Never heard of Nibbler? You’re not alone. Nibbler was one of a handful of arcade games produced in the early 80’s by Rock-Ola Manufacturing Company, a company better known for its stylish jukeboxes. Designed by programmers Joe Ulowetz and John Jaugilas, Nibbler is the bastard lovechild of the Pac-Man and the cell phone game Snake, which you may remember playing on your 2001 Nokia handheld. Oft-maligned by classic arcade gamers as less worthy than games like Donkey Kong, Dig Dug or Defender, Nibbler is actually a fun and fairly addictive game which starts out easy and steadily ramps up difficulty as the player advances through levels of mazes. Since only about 1,500 Nibblers rolled off of the assembly line, it was a somewhat rare find in the arcade scene of the day, especially when compared to the hundreds of thousands of Pac-Man cabinets that proliferated, yet interest in Nibbler has endured into the modern era, spearheaded by a coterie of die-hard Nibbler fanatics. You see, what made Nibbler special is that it held a secret, it was the first game of its era that could be played to one billion points and beyond.
The secret was discovered by Tom Asaki, who at the time was an undergraduate at Montana State University studying physics. The founding member of the “Bozeman Think Tank,” Tom had been one of the early arcade pioneers who cracked Ms. Pac-Man (on which he held world records) and he quickly mastered Nibbler. Tom soon noticed that the score counter kept adding places and noticed that the game could hold at least nine digits. Read the rest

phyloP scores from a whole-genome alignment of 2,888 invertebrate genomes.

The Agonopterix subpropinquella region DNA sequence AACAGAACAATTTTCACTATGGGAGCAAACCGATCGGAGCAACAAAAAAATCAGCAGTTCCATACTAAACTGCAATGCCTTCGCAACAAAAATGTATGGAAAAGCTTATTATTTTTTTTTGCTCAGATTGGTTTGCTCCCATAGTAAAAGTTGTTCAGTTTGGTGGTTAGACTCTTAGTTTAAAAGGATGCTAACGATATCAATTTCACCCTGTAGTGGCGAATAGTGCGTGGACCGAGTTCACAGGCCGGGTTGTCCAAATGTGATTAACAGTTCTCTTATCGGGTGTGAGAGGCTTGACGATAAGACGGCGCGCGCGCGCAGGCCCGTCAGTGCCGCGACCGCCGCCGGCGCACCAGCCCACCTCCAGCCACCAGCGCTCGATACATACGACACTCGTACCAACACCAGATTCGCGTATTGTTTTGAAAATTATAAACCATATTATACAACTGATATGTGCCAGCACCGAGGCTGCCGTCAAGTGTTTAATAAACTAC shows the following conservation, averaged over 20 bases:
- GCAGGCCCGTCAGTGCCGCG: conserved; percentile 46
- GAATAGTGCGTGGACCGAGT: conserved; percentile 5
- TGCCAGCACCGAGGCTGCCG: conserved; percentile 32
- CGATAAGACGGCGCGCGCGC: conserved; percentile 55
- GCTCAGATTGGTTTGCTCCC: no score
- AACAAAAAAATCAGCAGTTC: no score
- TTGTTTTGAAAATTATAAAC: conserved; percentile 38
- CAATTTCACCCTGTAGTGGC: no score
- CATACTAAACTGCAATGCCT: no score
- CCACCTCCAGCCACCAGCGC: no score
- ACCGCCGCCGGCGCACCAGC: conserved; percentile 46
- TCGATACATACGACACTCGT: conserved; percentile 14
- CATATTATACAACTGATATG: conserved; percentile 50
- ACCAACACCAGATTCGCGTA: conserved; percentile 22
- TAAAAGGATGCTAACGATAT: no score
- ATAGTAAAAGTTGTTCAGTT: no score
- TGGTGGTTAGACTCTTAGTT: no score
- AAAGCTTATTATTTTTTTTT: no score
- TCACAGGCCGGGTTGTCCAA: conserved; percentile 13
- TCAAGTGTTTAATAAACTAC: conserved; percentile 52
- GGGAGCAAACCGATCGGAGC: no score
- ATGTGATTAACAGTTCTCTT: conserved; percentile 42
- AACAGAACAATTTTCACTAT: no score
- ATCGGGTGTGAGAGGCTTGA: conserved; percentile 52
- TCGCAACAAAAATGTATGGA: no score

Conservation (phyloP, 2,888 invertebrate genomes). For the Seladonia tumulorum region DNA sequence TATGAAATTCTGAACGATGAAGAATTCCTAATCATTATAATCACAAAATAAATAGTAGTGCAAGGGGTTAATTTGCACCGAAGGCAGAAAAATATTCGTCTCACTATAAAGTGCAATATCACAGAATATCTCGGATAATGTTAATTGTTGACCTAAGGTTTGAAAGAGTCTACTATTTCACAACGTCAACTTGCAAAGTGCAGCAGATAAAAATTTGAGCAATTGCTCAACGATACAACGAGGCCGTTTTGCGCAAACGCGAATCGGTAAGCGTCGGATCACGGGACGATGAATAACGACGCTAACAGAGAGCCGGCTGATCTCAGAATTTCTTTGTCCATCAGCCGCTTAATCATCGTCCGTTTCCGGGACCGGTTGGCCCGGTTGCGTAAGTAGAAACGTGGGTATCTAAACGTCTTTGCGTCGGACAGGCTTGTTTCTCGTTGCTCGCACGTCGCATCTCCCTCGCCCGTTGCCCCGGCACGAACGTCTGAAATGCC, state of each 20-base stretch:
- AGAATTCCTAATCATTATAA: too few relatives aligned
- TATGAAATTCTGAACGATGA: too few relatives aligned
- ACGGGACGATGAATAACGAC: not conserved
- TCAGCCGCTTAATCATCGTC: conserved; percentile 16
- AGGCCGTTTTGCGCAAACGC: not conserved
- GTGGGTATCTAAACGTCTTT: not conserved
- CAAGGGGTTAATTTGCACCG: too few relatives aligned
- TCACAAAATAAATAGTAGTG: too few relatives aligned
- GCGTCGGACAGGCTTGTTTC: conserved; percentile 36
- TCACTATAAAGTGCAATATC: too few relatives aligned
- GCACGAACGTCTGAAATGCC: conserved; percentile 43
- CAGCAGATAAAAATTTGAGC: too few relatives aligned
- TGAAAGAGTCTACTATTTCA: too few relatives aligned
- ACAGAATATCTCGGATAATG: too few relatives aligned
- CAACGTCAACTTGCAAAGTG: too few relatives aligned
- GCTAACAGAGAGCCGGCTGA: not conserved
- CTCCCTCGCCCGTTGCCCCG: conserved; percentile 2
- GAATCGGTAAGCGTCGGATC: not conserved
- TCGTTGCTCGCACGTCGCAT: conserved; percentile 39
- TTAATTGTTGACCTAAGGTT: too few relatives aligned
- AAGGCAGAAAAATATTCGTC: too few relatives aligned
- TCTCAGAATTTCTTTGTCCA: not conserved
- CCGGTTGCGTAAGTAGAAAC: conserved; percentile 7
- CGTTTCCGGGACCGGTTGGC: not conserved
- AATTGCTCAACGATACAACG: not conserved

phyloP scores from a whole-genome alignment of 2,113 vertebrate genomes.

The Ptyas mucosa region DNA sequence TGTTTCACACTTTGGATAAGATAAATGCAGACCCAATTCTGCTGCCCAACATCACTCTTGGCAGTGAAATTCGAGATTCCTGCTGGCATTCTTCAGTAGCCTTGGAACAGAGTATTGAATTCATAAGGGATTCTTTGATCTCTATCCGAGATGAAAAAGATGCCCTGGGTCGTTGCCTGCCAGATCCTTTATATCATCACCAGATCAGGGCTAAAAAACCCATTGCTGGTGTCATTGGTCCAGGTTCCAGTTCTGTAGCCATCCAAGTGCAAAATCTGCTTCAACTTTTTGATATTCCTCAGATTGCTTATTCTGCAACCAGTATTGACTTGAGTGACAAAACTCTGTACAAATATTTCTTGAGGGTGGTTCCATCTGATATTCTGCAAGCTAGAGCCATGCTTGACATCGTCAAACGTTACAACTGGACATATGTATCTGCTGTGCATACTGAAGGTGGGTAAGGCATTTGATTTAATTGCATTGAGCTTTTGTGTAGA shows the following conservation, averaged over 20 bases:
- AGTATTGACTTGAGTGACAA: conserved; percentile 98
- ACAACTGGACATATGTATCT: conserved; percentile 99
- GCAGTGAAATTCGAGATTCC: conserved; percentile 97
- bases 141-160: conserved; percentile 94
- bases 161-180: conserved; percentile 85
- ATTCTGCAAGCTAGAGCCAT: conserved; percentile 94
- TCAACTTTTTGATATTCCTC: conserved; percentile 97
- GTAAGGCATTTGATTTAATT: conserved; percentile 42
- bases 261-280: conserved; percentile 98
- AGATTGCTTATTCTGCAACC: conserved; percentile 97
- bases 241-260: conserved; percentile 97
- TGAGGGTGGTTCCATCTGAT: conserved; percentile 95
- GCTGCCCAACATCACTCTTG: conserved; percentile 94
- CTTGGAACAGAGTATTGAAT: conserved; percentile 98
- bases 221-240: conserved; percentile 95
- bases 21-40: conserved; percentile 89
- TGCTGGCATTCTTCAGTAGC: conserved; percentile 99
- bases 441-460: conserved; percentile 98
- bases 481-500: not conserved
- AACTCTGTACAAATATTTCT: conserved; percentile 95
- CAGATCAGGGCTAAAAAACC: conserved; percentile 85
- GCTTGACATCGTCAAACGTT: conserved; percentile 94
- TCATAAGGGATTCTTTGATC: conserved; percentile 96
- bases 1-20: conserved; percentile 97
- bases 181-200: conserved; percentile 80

As the former editor-in-chief of the technology project magazine MAKE, I’ve learned that makers don’t limit themselves to simply making things. Their urge to be an active participant in the world around them means that they also have a strong desire to make the tools, processes, systems, and organizations that empower other people to do the same. One example is Safecast, a global volunteer-centered project that developed a low cost collaborative monitoring network to measure radiation levels in Japan after the Fukushima Daiichi nuclear disaster. Safecast has not only generated the world’s largest open dataset of background radiation measurements, it has also established a standard for collaborative environmental data measurement projects.
Similarly, another program benefiting from maker enthusiasm is the Organized Crime and Corruption Reporting Project (OCCRP), a non-profit collaborative organization consisting of a large number investigative groups and media from around the world. The chief technologist of OCCRP is an astonishingly prolific activist and maker named Smári McCarthy.
A short version of McCarthy’s resume includes co-founding Iceland's Pirate Party and the Icelandic Digital Freedom Society, doing pioneering work in the field of digital fabrication, and helping establish Iceland’s first Fab Lab. It was at the OCCRP where McCarthy co-developed, along with OCCRP executive director Paul Radu, something called the Investigative Dashboard Project, a web-based tool to help journalists conduct forensic research across millions of documents and scraped databases, including the ones from the Panama Papers, the mind-bogglingly massive leak financial and legal records that revealed the hidden offshore holding companies used by corporations, wealthy individuals, and criminals to hide their money, evade taxes, and conduct illegal business transactions. Read the rest
Despite its name, Manbang is not a gay male pornography service. Kim Jong-un's regime unveiled the service today as a propaganda-filled streaming service delivering on-demand videos to televisions through a set-top box.
A person claiming to be a law enforcement officer sent this video to The Sasquatch Chronicles, with the following message:
I will make this as short as possible. I have a video from a trail cam which appears to show a bigfoot.